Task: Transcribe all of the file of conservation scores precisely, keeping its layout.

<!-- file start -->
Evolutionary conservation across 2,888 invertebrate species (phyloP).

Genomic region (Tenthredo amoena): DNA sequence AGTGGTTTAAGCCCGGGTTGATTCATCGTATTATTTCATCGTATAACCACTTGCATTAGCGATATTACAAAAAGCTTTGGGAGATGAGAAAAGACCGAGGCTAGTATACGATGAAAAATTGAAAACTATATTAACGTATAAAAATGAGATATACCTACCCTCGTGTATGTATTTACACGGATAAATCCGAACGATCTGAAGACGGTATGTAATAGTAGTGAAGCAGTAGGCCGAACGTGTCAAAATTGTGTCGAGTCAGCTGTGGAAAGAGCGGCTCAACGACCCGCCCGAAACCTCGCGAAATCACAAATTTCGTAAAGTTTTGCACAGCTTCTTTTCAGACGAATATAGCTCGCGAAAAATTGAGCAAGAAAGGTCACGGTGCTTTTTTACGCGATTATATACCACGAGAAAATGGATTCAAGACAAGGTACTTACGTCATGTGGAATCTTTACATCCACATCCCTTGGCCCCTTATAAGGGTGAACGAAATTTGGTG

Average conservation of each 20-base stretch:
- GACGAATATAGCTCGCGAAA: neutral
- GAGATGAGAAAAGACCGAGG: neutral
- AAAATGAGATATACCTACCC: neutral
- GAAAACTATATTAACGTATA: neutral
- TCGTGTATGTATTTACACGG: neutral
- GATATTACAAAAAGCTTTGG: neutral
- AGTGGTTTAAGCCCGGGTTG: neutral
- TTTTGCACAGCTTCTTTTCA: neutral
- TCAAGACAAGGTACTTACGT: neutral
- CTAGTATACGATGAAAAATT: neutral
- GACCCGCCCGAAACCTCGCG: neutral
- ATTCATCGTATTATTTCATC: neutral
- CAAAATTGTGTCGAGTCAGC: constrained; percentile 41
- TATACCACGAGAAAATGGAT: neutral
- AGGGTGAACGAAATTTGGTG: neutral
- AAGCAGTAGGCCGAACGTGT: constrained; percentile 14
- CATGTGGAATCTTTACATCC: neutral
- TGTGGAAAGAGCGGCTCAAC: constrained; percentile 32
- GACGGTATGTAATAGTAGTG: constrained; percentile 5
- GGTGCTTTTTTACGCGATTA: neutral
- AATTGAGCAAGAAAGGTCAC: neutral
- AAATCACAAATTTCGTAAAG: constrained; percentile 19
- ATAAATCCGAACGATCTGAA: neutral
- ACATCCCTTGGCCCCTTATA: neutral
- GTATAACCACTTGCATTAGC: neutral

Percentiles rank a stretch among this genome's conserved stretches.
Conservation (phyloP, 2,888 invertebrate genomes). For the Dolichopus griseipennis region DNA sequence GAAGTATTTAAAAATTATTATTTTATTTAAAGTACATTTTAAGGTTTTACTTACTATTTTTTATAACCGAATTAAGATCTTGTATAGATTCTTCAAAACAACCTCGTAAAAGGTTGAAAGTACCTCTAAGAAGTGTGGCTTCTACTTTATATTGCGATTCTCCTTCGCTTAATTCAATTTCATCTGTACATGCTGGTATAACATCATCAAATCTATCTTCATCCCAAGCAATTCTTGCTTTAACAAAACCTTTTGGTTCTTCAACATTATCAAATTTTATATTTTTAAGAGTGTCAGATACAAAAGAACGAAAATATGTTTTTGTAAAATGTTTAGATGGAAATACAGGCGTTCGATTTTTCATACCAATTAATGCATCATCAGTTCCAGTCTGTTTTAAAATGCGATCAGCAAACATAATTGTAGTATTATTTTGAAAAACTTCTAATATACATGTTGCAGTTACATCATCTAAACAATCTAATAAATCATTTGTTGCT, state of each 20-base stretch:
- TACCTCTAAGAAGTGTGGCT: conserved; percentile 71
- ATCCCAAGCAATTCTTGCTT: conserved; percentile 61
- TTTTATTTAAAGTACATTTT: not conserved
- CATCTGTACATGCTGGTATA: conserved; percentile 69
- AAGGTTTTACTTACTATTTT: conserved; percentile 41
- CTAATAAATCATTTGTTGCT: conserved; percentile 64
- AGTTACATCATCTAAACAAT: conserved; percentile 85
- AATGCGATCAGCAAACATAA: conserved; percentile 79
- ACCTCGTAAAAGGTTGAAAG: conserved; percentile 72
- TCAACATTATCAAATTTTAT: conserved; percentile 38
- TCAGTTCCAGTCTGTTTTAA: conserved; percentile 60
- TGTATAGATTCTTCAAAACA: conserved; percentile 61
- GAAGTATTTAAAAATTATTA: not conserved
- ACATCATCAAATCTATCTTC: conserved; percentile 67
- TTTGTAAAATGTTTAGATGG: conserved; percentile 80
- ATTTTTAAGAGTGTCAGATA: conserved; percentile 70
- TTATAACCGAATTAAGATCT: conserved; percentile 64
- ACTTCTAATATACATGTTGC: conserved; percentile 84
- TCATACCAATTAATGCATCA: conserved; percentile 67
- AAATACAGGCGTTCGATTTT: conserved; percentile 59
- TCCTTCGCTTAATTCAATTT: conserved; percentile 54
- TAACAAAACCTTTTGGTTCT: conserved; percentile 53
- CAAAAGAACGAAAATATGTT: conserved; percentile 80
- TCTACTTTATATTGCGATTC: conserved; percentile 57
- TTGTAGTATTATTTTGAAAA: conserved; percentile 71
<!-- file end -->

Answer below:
Evolutionary conservation across 2,888 invertebrate species (phyloP).

Genomic region (Tenthredo amoena): DNA sequence AGTGGTTTAAGCCCGGGTTGATTCATCGTATTATTTCATCGTATAACCACTTGCATTAGCGATATTACAAAAAGCTTTGGGAGATGAGAAAAGACCGAGGCTAGTATACGATGAAAAATTGAAAACTATATTAACGTATAAAAATGAGATATACCTACCCTCGTGTATGTATTTACACGGATAAATCCGAACGATCTGAAGACGGTATGTAATAGTAGTGAAGCAGTAGGCCGAACGTGTCAAAATTGTGTCGAGTCAGCTGTGGAAAGAGCGGCTCAACGACCCGCCCGAAACCTCGCGAAATCACAAATTTCGTAAAGTTTTGCACAGCTTCTTTTCAGACGAATATAGCTCGCGAAAAATTGAGCAAGAAAGGTCACGGTGCTTTTTTACGCGATTATATACCACGAGAAAATGGATTCAAGACAAGGTACTTACGTCATGTGGAATCTTTACATCCACATCCCTTGGCCCCTTATAAGGGTGAACGAAATTTGGTG

Average conservation of each 20-base stretch:
- GACGAATATAGCTCGCGAAA: neutral
- GAGATGAGAAAAGACCGAGG: neutral
- AAAATGAGATATACCTACCC: neutral
- GAAAACTATATTAACGTATA: neutral
- TCGTGTATGTATTTACACGG: neutral
- GATATTACAAAAAGCTTTGG: neutral
- AGTGGTTTAAGCCCGGGTTG: neutral
- TTTTGCACAGCTTCTTTTCA: neutral
- TCAAGACAAGGTACTTACGT: neutral
- CTAGTATACGATGAAAAATT: neutral
- GACCCGCCCGAAACCTCGCG: neutral
- ATTCATCGTATTATTTCATC: neutral
- CAAAATTGTGTCGAGTCAGC: constrained; percentile 41
- TATACCACGAGAAAATGGAT: neutral
- AGGGTGAACGAAATTTGGTG: neutral
- AAGCAGTAGGCCGAACGTGT: constrained; percentile 14
- CATGTGGAATCTTTACATCC: neutral
- TGTGGAAAGAGCGGCTCAAC: constrained; percentile 32
- GACGGTATGTAATAGTAGTG: constrained; percentile 5
- GGTGCTTTTTTACGCGATTA: neutral
- AATTGAGCAAGAAAGGTCAC: neutral
- AAATCACAAATTTCGTAAAG: constrained; percentile 19
- ATAAATCCGAACGATCTGAA: neutral
- ACATCCCTTGGCCCCTTATA: neutral
- GTATAACCACTTGCATTAGC: neutral

Percentiles rank a stretch among this genome's conserved stretches.
Conservation (phyloP, 2,888 invertebrate genomes). For the Dolichopus griseipennis region DNA sequence GAAGTATTTAAAAATTATTATTTTATTTAAAGTACATTTTAAGGTTTTACTTACTATTTTTTATAACCGAATTAAGATCTTGTATAGATTCTTCAAAACAACCTCGTAAAAGGTTGAAAGTACCTCTAAGAAGTGTGGCTTCTACTTTATATTGCGATTCTCCTTCGCTTAATTCAATTTCATCTGTACATGCTGGTATAACATCATCAAATCTATCTTCATCCCAAGCAATTCTTGCTTTAACAAAACCTTTTGGTTCTTCAACATTATCAAATTTTATATTTTTAAGAGTGTCAGATACAAAAGAACGAAAATATGTTTTTGTAAAATGTTTAGATGGAAATACAGGCGTTCGATTTTTCATACCAATTAATGCATCATCAGTTCCAGTCTGTTTTAAAATGCGATCAGCAAACATAATTGTAGTATTATTTTGAAAAACTTCTAATATACATGTTGCAGTTACATCATCTAAACAATCTAATAAATCATTTGTTGCT, state of each 20-base stretch:
- TACCTCTAAGAAGTGTGGCT: conserved; percentile 71
- ATCCCAAGCAATTCTTGCTT: conserved; percentile 61
- TTTTATTTAAAGTACATTTT: not conserved
- CATCTGTACATGCTGGTATA: conserved; percentile 69
- AAGGTTTTACTTACTATTTT: conserved; percentile 41
- CTAATAAATCATTTGTTGCT: conserved; percentile 64
- AGTTACATCATCTAAACAAT: conserved; percentile 85
- AATGCGATCAGCAAACATAA: conserved; percentile 79
- ACCTCGTAAAAGGTTGAAAG: conserved; percentile 72
- TCAACATTATCAAATTTTAT: conserved; percentile 38
- TCAGTTCCAGTCTGTTTTAA: conserved; percentile 60
- TGTATAGATTCTTCAAAACA: conserved; percentile 61
- GAAGTATTTAAAAATTATTA: not conserved
- ACATCATCAAATCTATCTTC: conserved; percentile 67
- TTTGTAAAATGTTTAGATGG: conserved; percentile 80
- ATTTTTAAGAGTGTCAGATA: conserved; percentile 70
- TTATAACCGAATTAAGATCT: conserved; percentile 64
- ACTTCTAATATACATGTTGC: conserved; percentile 84
- TCATACCAATTAATGCATCA: conserved; percentile 67
- AAATACAGGCGTTCGATTTT: conserved; percentile 59
- TCCTTCGCTTAATTCAATTT: conserved; percentile 54
- TAACAAAACCTTTTGGTTCT: conserved; percentile 53
- CAAAAGAACGAAAATATGTT: conserved; percentile 80
- TCTACTTTATATTGCGATTC: conserved; percentile 57
- TTGTAGTATTATTTTGAAAA: conserved; percentile 71